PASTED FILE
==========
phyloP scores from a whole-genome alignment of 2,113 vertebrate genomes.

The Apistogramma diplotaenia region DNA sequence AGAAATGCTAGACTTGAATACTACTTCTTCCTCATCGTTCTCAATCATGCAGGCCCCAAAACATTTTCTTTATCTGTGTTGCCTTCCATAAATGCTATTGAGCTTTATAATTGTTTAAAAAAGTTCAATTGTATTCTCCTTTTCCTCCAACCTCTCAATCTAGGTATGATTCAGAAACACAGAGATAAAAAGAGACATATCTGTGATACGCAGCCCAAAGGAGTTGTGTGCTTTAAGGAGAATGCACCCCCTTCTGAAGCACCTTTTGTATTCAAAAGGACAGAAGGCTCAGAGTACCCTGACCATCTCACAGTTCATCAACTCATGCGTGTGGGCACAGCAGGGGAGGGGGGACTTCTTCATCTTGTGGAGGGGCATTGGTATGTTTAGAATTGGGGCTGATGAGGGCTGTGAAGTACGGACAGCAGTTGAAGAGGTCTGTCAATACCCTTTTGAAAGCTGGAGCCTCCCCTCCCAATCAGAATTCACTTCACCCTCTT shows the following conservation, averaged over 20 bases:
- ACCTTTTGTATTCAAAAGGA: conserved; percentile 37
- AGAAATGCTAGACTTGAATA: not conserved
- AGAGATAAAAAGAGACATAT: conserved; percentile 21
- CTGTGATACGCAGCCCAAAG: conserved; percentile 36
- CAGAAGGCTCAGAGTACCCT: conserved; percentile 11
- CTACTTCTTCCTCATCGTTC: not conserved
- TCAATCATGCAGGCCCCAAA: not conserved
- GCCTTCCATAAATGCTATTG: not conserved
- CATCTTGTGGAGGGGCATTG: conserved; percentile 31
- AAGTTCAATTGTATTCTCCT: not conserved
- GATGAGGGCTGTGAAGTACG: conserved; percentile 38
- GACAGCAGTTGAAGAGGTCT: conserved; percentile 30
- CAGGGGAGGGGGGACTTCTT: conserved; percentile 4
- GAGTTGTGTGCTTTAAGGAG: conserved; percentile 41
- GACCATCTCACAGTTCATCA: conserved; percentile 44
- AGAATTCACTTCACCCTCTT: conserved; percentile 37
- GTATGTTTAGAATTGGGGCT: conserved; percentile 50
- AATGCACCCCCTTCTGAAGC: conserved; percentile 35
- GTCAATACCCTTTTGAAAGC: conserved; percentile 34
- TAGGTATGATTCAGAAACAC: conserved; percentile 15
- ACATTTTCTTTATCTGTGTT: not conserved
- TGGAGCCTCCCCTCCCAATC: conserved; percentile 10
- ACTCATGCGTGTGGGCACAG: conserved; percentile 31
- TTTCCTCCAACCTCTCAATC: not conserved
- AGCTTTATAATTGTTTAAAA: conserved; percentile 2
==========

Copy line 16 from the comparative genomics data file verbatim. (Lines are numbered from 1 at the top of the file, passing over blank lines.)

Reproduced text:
- GAGTTGTGTGCTTTAAGGAG: conserved; percentile 41